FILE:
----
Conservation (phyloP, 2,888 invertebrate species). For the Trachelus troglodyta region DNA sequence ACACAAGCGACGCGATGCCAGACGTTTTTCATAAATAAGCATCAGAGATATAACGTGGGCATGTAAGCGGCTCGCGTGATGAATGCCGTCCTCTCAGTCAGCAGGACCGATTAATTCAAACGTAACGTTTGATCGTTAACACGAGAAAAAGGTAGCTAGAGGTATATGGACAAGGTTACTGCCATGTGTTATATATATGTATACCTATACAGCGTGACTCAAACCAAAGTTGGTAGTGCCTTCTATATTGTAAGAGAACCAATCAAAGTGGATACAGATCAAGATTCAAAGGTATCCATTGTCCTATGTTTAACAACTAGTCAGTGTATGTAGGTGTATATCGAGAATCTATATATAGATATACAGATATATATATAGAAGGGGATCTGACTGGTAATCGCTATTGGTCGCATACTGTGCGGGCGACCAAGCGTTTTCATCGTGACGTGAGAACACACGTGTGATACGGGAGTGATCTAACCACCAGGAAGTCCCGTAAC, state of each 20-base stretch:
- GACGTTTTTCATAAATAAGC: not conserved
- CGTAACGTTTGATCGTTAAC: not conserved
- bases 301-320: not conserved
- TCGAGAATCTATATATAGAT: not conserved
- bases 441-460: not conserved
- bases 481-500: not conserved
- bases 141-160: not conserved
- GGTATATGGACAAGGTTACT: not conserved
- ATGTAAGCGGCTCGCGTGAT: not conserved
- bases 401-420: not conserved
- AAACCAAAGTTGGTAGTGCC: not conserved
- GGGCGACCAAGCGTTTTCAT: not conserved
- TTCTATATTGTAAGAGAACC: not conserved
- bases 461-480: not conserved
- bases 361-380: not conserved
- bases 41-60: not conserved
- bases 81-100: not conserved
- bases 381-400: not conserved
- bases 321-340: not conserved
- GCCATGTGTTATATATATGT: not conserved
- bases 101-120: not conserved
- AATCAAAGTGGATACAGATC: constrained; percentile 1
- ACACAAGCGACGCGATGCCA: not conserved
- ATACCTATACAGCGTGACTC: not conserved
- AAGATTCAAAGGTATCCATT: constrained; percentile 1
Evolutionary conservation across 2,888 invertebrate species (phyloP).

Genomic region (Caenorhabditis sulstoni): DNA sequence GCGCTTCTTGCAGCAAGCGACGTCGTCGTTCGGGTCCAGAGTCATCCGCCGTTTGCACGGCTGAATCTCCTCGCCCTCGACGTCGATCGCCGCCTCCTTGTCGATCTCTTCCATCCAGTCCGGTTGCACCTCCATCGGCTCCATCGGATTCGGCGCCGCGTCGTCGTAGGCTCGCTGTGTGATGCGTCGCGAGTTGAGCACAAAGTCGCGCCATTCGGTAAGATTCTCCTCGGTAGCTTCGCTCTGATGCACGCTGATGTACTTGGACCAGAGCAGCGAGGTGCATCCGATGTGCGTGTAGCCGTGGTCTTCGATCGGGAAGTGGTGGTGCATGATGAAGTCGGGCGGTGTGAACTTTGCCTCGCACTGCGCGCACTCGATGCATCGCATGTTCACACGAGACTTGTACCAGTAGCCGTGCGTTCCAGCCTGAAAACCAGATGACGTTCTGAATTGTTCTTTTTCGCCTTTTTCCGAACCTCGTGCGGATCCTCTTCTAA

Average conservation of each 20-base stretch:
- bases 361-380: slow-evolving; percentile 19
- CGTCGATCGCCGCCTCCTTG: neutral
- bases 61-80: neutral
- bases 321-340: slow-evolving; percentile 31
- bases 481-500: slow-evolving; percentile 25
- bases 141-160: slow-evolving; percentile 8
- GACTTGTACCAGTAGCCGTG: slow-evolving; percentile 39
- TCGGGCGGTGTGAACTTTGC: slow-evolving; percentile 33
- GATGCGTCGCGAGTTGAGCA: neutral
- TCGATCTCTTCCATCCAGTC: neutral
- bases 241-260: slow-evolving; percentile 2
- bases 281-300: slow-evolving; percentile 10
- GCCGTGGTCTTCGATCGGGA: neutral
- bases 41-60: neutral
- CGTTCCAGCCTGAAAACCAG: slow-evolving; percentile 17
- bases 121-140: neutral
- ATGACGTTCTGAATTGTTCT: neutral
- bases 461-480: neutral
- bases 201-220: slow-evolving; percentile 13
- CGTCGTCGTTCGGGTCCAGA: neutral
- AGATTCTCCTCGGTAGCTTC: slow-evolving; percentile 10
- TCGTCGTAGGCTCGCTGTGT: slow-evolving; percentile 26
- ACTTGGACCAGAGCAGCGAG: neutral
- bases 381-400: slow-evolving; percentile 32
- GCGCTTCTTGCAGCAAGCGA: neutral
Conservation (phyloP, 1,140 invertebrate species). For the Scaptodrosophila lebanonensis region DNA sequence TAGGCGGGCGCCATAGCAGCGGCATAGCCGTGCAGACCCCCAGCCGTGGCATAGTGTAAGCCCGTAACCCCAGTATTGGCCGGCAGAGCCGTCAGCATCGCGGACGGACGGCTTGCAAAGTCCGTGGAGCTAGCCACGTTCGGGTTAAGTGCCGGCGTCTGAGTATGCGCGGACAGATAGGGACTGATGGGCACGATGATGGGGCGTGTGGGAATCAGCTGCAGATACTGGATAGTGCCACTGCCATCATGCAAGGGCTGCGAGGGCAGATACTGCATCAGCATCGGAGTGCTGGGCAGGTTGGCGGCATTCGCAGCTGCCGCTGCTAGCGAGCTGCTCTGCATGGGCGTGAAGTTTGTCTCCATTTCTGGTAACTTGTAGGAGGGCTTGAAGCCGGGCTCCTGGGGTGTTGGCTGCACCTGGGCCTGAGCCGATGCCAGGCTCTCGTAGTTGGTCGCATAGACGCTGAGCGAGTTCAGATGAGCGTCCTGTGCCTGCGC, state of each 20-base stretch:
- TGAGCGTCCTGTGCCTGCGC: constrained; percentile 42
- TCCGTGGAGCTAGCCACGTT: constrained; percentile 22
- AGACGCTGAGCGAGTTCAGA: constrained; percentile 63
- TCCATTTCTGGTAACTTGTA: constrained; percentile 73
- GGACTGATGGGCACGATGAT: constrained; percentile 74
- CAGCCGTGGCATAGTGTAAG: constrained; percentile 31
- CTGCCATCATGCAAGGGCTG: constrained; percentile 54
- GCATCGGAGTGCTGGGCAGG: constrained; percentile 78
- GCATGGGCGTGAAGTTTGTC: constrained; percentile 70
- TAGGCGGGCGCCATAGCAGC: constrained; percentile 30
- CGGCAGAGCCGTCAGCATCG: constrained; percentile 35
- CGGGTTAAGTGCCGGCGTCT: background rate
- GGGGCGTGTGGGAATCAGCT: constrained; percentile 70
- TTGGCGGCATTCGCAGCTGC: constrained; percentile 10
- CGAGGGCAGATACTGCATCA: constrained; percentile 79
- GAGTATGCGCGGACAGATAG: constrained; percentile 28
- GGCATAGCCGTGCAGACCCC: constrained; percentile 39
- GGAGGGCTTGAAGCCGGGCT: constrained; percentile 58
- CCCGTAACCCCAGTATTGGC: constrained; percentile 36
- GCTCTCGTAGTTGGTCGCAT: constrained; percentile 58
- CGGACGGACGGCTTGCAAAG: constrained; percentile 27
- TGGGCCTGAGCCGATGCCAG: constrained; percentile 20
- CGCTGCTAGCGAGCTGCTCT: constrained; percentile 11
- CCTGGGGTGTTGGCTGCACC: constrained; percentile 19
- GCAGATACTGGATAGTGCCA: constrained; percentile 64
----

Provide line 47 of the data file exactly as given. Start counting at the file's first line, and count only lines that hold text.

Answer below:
- bases 461-480: neutral